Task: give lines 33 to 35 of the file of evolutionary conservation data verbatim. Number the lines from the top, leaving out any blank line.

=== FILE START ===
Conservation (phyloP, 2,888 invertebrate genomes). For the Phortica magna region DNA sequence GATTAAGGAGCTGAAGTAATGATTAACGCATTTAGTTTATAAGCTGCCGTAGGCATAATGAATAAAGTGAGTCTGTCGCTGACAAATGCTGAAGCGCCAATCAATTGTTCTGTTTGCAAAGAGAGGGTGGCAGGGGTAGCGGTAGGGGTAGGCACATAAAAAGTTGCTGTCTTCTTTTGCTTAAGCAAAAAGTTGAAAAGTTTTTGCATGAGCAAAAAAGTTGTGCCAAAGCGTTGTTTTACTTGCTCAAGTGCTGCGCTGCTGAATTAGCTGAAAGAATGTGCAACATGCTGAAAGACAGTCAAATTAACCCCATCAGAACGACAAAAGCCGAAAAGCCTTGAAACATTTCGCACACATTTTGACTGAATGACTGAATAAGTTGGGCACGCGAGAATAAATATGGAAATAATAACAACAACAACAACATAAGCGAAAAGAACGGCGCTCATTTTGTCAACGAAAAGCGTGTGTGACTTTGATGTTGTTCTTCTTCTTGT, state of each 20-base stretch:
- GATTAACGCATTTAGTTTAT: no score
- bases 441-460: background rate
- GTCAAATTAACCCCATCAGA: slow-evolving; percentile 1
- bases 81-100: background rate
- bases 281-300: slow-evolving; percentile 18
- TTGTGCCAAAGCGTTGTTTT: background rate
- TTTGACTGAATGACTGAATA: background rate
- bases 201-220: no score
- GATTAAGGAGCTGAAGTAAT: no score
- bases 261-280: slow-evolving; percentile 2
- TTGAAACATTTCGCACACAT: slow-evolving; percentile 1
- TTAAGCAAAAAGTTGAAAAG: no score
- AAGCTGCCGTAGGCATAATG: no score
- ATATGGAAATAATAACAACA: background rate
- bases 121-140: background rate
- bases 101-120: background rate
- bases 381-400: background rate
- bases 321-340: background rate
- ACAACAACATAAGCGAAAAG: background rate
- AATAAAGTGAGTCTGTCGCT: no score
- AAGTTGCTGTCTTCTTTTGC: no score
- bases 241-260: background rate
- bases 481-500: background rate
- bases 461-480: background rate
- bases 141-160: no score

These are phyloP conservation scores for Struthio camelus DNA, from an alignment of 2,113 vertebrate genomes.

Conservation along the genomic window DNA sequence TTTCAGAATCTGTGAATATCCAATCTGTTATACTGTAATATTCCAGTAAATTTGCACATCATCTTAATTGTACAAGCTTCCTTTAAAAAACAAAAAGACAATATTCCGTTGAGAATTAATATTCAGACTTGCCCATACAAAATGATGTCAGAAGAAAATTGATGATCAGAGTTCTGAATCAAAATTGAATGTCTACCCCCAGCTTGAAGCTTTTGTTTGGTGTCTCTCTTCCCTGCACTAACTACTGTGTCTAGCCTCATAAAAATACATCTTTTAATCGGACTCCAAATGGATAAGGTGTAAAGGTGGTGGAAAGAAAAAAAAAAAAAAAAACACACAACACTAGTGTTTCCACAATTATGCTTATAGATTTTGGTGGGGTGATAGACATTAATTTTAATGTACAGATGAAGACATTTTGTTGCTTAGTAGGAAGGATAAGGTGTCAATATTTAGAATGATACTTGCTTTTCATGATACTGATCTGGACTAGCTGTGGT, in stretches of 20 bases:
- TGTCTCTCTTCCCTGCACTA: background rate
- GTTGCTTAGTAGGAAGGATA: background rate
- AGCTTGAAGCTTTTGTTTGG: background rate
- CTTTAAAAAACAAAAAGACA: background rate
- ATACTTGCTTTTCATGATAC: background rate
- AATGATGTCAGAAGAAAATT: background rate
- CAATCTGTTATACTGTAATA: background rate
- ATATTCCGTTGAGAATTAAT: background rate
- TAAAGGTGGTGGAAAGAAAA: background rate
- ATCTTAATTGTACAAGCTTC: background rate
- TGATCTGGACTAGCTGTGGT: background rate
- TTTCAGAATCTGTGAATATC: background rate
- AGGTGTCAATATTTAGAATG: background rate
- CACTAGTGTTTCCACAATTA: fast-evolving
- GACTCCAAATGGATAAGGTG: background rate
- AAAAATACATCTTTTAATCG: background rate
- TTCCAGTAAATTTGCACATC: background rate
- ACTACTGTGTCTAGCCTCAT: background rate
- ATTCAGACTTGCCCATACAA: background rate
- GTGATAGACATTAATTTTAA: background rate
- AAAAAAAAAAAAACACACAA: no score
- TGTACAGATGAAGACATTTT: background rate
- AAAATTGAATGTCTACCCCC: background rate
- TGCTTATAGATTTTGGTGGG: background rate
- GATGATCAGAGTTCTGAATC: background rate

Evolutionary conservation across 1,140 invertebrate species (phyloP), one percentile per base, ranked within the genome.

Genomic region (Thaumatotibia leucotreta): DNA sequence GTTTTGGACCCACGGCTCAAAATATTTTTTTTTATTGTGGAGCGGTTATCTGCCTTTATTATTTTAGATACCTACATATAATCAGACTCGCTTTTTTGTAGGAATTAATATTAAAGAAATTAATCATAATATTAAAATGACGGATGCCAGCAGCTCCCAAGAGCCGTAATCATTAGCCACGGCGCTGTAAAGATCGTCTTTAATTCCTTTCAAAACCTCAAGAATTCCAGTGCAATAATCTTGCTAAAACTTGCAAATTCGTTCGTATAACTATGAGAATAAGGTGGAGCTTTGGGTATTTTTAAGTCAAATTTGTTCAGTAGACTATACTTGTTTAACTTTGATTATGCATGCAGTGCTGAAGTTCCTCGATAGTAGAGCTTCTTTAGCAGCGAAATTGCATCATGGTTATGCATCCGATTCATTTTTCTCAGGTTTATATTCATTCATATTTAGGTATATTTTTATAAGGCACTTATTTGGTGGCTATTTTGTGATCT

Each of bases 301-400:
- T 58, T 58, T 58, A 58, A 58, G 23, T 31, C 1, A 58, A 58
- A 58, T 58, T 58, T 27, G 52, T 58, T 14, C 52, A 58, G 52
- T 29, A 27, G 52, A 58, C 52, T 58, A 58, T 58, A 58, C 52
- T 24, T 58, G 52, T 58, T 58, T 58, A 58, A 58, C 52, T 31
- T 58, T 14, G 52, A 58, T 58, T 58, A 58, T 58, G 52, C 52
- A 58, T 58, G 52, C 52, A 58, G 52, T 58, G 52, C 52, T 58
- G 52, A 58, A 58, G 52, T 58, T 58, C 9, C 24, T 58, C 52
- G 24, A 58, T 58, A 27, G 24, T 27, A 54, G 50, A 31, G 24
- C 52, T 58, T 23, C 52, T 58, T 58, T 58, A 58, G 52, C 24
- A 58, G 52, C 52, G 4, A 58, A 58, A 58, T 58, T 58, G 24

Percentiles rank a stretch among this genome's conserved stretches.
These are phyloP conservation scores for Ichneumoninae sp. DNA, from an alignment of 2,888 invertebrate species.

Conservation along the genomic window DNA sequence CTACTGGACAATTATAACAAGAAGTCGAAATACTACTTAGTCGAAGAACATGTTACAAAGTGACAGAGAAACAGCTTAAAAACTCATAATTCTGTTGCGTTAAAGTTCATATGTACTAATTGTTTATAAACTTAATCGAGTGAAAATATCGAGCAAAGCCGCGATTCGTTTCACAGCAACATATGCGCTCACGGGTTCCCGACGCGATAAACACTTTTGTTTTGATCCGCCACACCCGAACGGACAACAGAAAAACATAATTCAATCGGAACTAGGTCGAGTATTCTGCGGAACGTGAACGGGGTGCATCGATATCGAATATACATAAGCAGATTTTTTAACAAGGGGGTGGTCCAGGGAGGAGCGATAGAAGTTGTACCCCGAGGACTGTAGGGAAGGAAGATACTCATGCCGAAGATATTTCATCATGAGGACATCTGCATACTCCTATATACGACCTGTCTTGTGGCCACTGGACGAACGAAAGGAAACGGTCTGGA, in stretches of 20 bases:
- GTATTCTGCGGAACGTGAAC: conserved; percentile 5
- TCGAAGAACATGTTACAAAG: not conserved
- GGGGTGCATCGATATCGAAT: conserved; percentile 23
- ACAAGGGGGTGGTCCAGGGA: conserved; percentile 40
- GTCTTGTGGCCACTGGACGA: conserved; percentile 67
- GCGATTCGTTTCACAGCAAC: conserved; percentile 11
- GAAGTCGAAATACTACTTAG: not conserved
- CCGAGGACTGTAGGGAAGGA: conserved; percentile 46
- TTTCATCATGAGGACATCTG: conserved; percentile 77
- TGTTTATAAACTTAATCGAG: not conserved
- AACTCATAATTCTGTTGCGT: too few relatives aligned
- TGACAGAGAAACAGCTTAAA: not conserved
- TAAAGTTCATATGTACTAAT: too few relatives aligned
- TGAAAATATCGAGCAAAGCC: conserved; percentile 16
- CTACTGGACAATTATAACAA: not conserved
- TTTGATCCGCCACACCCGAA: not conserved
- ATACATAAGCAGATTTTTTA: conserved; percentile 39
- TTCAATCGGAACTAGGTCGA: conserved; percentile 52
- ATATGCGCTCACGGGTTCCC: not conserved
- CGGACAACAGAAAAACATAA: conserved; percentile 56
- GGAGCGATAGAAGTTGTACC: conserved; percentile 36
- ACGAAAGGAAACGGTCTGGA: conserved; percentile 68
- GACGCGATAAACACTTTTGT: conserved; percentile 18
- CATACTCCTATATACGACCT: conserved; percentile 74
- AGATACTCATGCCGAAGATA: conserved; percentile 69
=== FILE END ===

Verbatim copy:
- ATACTTGCTTTTCATGATAC: background rate
- AATGATGTCAGAAGAAAATT: background rate
- CAATCTGTTATACTGTAATA: background rate